[Also: San Francisco 49ers offensive coordinator a victim of his own success]

    "The most interesting thing about the whole situation was that he believed in himself so much," Gaines told Y! Sports' Doug Farrar of Banks, who has worked out at Gaines' West Hollywood gym since his story went public. "He was so convinced that he had the skills to make it. You're talking about a guy who was driving from San Diego to work out, then from Long Beach to work out. Then, he was living in a crappy one-bedroom apartment in Hollywood just to work out and stay in shape, and work out in that environment with other top athletes."

    Read More »from Brian Banks signs with the Atlanta Falcons
  • 49ers agree to terms with Nnamdi Asomugha

    Nnamdi Asomugha is returning to the Bay Area (USA Today Sports Images)

    Free agent cornerback Nnamdi Asomugha is returning to the Bay Area, agreeing to terms with the San Francisco 49ers on a one-year contract, ESPN's Adam Schefter reports.

    Schefter adds that the one-year deal is worth $1.35 million and contains no guaranteed money. Ian Rapoport of the NFL Network reports that an additional $1.65 million is available in incentives.

    Asomugha, 31, played his college ball at Cal and entered the NFL with the Oakland Raiders, who selected the 6-foot-2, 210-pound cornerback with the 31st overall pick in the 2003 NFL draft. Asomugha developed into one of the league's elite cornerbacks, earning Pro Bowl nods from 2008 through 2010, despite posting just one interception in each of those three seasons.

    Asomugha signed a five-year, $60 million contract with the Philadelphia Eagles following the 2011 lockout, but appeared to have lost a step in the speed department. The Eagles also stuck with a zone scheme, ignoring that Asomugha's main strength is his unique length that he uses to jam receivers at the line of scrimmage. In 31 games with the Eagles, Asomugha had four interceptions and 17 passes defensed.

    Philadelphia released Asomugha on March 12 despite owing the veteran $4 million in fully guaranteed base salary in 2013.

    Read More »from 49ers agree to terms with Nnamdi Asomugha
  • Cardinals acquire Carson Palmer from the Raiders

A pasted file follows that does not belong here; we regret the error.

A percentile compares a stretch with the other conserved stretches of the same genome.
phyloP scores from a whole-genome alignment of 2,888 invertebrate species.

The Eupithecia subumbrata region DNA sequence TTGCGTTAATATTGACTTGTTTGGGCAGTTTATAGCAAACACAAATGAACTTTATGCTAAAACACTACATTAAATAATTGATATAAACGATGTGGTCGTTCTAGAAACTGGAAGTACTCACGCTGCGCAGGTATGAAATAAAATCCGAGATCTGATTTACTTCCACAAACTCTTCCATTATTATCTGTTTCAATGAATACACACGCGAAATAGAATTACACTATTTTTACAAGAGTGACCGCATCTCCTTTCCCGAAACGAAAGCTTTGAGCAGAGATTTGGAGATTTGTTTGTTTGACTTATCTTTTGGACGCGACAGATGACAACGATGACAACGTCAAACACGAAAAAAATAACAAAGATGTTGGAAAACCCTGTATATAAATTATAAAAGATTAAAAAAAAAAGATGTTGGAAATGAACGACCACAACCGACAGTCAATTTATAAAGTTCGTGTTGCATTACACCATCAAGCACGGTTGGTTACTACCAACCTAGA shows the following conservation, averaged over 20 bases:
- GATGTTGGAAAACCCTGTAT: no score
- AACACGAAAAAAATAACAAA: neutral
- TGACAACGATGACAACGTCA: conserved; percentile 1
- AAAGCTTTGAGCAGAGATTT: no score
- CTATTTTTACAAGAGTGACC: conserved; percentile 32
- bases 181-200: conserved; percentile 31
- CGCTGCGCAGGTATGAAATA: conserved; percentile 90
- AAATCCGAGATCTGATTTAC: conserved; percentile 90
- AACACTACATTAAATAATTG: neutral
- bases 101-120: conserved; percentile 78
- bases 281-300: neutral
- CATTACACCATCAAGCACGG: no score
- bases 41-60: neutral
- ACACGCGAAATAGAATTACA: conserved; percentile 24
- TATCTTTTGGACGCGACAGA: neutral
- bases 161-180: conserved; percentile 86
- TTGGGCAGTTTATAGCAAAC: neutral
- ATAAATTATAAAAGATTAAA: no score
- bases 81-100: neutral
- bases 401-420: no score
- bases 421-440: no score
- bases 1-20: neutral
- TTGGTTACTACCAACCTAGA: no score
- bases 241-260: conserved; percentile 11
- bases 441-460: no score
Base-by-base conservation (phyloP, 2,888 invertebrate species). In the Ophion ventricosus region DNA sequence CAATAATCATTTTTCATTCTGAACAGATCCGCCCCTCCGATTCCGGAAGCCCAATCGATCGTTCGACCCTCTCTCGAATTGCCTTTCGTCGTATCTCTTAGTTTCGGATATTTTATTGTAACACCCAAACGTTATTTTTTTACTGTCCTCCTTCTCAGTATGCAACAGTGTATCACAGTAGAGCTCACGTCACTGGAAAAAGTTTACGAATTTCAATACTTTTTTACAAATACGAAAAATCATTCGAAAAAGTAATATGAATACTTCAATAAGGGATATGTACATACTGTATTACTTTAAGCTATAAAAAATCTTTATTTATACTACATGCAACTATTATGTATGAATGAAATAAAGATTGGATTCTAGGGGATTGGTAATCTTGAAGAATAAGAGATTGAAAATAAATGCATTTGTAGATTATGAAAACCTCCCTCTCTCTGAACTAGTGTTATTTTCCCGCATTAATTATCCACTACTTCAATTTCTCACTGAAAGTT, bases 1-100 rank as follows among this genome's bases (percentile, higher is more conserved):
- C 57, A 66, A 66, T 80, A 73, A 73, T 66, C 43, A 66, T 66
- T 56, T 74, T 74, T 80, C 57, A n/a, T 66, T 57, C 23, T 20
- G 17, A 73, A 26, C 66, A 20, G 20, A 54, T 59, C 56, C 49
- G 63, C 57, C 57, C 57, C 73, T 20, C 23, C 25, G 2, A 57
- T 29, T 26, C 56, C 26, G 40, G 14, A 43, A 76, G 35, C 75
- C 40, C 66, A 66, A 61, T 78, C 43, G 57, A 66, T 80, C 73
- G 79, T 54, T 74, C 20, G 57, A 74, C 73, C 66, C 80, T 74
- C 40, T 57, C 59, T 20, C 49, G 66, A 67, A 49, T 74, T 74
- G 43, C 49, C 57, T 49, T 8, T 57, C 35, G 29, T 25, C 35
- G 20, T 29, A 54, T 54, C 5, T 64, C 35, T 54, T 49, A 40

The game of "Quarterback Musical Chairs" continues as the Oakland Raiders have finalized a trade that will send quarterback Carson Palmer to the Arizona Cardinals, ESPN's Adam Schefter reported on Tuesday.

    According to, the Cardinals have traded the latter of their two sixth-round picks in 2013 and a conditional seventh-round pick in 2014 in exchange for Palmer and a 2013 seventh-round pick for Palmer, who had two seasons and $28 million remaining on his current contract. The 33-year-old reportedly had dinner with Cardinals executives on Monday night and, according to Albert Breer of, has agreed to a new deal that is worth $16 million over the next two seasons and includes $10 million in guaranteed money and up to $4 million in incentives.

    [Also: Trades for vet QBs could hurt Geno Smith]

    The Raiders' trade of Palmer to the Cardinals does not come as a surprise.

    As Michael Silver of Yahoo! Sports reported on Monday, the two sides were moving closer to a deal after the Raiders shipped a 2014 fifth-round pick to the Seattle Seahawks in exchange for quarterback Matt Flynn, who now assumes the top spot on the Raiders' quarterback depth chart.

    Read More »from Cardinals acquire Carson Palmer from the Raiders
  • Kevin Ware suffered an injury that few will forget. (Getty Images)

    The broken tibia suffered by Louisville guard Kevin Ware during Sunday's NCAA basketball tournament play was tough to watch even for those who are used to sports injuries. Ware came down hard on the court during the Cardinals' Elite Eight win over Duke and the resulting compound fracture was not for the squeamish. In the days following the injury, Ware received an overwhelming level of support. One of the people who reached out to him was former Washington Redskins quarterback Joe Theismann, who suffered a compound fracture of the tibia -- an injury similar to Ware's -- in a 1985 game against the New York Giants. Theismann was unable to generate sufficient bone growth after the injury, and his career was over at the age of 36. His injury created two of the most indelible moments in NFL history -- the bone sticking out of the leg, while Giants linebacker Lawrence Taylor frantically waved for medical assistance for Theismann from the field.

    When Theismann saw Ware's injury, he got in touch with Louisville head coach Rick Pitino, who set up what has become a texting relationship between the young basketball player and the former NFL star.

    “You just have to know the right kind of people to get to somebody," Theismann said Tuesday on The Mighty 1090 in San Diego. "A lot of guys have numbers and you just try to figure out a way to get to someone and … Coach Pitino was kind enough to help me out in getting in touch with Kevin. I felt so bad for him and I want to try to offer, as much as I can, support to him from an emotional standpoint. … He certainly doesn’t need me for anything at this point, but maybe down the road a little bit, some things may come up in his rehab or some questions may come up. … Unless you’ve actually been through something, you don’t know the physical and psychological impact that the recovery has.”

    Read More »from NFL players, past and present, reach out to Kevin Ware after horrible leg injury